Sometime in the mid ’70s, Roger Waters, the leader of the progressive
rock band Pink Floyd, began to feel a wall developing
between the group and its stadium audiences—who were
increasingly rowdy and beer-swilling, and seemingly indifferent to the
music. This sense of alienation served as the inspiration for Floyd’s epic
1979 double album, The Wall
—a rock opera that also addressed some
of the other difficult personalities in Waters’ life, including abusive
schoolteachers (“Another Brick in the Wall, Part 2”) and an overprotective
parent (“Mother”), among others.
Despite its derisive tone, The Wall
earned Pink Floyd even larger audiences.
A decade after the album was released, more than a quarter of a million
fans saw a live concert of the album in its entirety in Germany as Waters
and guests like Cyndi Lauper, Van Morrison, and Joni Mitchell celebrated
the fall of the Berlin Wall. Now, 20 years after that historic concert, and
30 years after the album was released, Waters has embarked on an
ambitious worldwide tour: The Wall Live
is playing before packed houses
from Toronto to Manchester, England, until June 2011. The mammoth tour
features some killer guitarists: former Saturday Night Live
Smith, Dave Kilminster (known for his work with legendary keyboardist Keith
Emerson), and Snowy White, a British instrumentalist steeped in the blues.
White, now 62, got his start as a professional guitarist in early 1970s
London. Thanks to his tasteful playing—and to being an affable bloke
in general—he made a name for himself on the UK scene without great
difficulty. White’s first big gig was a stint as an auxiliary live guitarist for
Pink Floyd in the late 1970s, followed in the early ’80s by a slot in the
rock band Thin Lizzy.
Since then, White, a consummate pro, has had an enviable career.
As a solo artist, he scored a major hit with the 1984 single “Bird of
Paradise” from the album White Flames
, which is also the name of
the band he’s long fronted. At the same time, White has regrouped
periodically with Waters for the 1990 Berlin performance of The
and for Waters’ 2000 In the Flesh
tour, among other occasions.
Meanwhile, the Snowy White Blues Project finds White in a more
straightforward bluesman mode. “I’m lucky, really—I’ve got both
worlds here,” he says.
We met up with White in the lobby of a swanky hotel in Manhattan’s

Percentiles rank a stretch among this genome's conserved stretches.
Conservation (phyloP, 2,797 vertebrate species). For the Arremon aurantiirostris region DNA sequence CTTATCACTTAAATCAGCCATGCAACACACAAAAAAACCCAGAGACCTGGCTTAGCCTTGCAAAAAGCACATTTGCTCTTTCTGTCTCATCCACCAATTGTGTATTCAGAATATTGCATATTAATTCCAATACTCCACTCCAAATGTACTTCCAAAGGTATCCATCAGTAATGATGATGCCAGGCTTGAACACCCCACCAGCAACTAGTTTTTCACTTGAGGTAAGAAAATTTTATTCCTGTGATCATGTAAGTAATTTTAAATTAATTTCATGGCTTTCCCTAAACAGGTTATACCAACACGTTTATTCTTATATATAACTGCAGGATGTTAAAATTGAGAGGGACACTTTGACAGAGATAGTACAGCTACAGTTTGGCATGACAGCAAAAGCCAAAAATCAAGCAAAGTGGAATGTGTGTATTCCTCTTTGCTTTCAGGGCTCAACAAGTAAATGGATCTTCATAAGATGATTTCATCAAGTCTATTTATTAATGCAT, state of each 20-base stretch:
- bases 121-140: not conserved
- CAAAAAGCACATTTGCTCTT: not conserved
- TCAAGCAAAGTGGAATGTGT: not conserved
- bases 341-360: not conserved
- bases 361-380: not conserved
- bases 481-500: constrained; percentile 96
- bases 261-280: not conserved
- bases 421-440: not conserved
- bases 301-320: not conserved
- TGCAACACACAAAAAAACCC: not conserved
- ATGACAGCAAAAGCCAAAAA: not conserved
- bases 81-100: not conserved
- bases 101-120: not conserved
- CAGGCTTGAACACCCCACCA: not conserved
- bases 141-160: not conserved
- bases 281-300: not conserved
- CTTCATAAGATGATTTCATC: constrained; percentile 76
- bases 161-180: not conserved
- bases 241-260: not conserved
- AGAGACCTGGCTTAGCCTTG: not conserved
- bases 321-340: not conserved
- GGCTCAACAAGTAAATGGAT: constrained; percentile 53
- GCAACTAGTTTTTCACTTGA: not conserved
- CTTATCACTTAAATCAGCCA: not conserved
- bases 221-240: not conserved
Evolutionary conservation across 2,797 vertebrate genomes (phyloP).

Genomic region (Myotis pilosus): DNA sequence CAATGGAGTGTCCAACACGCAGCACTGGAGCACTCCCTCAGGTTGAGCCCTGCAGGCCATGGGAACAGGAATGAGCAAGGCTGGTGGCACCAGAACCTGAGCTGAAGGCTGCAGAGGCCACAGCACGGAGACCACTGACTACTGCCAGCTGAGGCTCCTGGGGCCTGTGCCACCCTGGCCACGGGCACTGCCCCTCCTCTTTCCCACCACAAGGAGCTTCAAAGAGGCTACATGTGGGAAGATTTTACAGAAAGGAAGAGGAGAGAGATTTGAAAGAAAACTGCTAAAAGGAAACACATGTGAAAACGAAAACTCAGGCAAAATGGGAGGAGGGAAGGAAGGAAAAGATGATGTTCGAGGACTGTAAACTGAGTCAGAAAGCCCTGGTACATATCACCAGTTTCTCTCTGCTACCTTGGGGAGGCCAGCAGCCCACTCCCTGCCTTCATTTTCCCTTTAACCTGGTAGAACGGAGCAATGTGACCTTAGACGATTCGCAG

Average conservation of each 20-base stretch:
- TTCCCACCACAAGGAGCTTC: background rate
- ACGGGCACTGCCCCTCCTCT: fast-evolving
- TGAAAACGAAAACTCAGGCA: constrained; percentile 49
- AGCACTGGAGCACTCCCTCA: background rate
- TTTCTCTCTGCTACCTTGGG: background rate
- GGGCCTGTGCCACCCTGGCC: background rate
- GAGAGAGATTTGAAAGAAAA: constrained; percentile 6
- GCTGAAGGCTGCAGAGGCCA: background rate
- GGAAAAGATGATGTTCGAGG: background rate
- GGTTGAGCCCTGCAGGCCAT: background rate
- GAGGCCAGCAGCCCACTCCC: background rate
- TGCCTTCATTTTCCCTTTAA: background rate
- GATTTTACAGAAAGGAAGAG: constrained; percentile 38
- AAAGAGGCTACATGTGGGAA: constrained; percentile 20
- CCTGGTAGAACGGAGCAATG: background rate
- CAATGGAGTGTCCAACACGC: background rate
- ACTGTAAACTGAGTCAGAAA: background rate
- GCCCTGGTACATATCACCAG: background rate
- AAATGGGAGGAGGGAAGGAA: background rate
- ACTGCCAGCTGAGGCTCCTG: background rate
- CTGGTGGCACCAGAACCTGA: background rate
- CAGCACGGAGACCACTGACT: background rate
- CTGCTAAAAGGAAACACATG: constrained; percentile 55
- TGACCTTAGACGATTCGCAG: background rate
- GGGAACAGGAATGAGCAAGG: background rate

SoHo district—which is, appropriately enough, a neighborhood rife
with guitar history—to talk about everything from the Wall tour to his
How’d you get into the blues?
“I’m not precious about it,” White says of the ’57 goldtop Les Paul he’s relied on for the last 41
years. It’s been rewired and refretted, and the bridge and tuners have been switched out when necessary, but
its checked and battered finish bears the battle scars of innumerable gigs. Photo by Snowy White
When I was about 10 years old, I got a guitar
from my parents as a birthday present and I
learned to play it. Then, in my teens, I heard
some blues on the radio and realized that’s
the thing I wanted most to play—I wanted to
know what it felt like to play those licks and
phrases. I didn’t have any lessons or anything.
I just sort of worked things out for myself
over the years. I didn’t start playing the guitar
to become rich and famous—which is good,
because I haven’t
become rich and famous.
What’s the story behind the goldtop Les
Paul that has been with you throughout your
When I was 18 I met a Swedish girl, so I went
to Sweden, because that’s the sort of thing you
do when you’re younger—you go where the
girlfriend is. I got in a band there—a trio called
the Train—and the drummer knew somebody
who had a Les Paul for sale. I didn’t know anything
about guitars at all—and I still don’t—but
I wanted a Les Paul. I had a Stratocaster, which
I didn’t like, and I swapped it for the Les Paul—
an all-original 1957 goldtop. That was in 1969.
I’ve had the guitar for 41 years.
Is it still 100 percent original?
It’s a working guitar, and I’m not precious
about it, so I’ve changed things when they
needed changing. It’s had different machine
heads. It’s been rewired. It’s been refretted
a couple of times. And it’s got a different
bridge, which I put on because [Fleetwood
Mac founder] Peter Green gave it to me, even
though it was identical to the original bridge.
It’s a fantastic guitar, really true in the neck
and fingerboard after all these years—and it
sings on every fret just as it should. It’s just
Since then you’ve branched out a bit from
the Les Paul. What are some of the other
guitars in your arsenal?
Snowy White has relied on this beautifully battered 1957 goldtop Les Paul
since he was 18 years old. Photo by Sean Evans
For about 30 years, my Les Paul was my only
guitar, and I never wanted another one. But
since I’ve been doing other things, like with
Roger Waters, I’ve needed a few guitars. I
bought a Strat, which is similar to the black
Stratocaster David Gilmour has—I figured I
would use that for a couple of songs to get
the appropriate sound. And on the last tour
for Dark Side of the Moon
bought a ’57 Les Paul reissue, which felt exactly
the same as my old one. I put a tremolo arm
on it, because I needed to do a few tremolo
bits. I also got an ES-345 from Gibson, which
is a really great semi-hollowbody. And I’ve got
a Martin acoustic, a D-28 that came straight
from the factory—they found a nice one for
me. So I have bought some guitars I only use
when I’m playing with other people. When I’m
doing my thing, I just use my Les Paul.
What amps do you prefer?
I used to use a Fender Twin Reverb, but for
many years all I’ve used is the Vox AC30. I
switched to Vox because it was more complimentary
to the sound of my Les Paul. With
Roger, even on big stages, I use an AC30. I’ve
got two, and I kick the second one in only for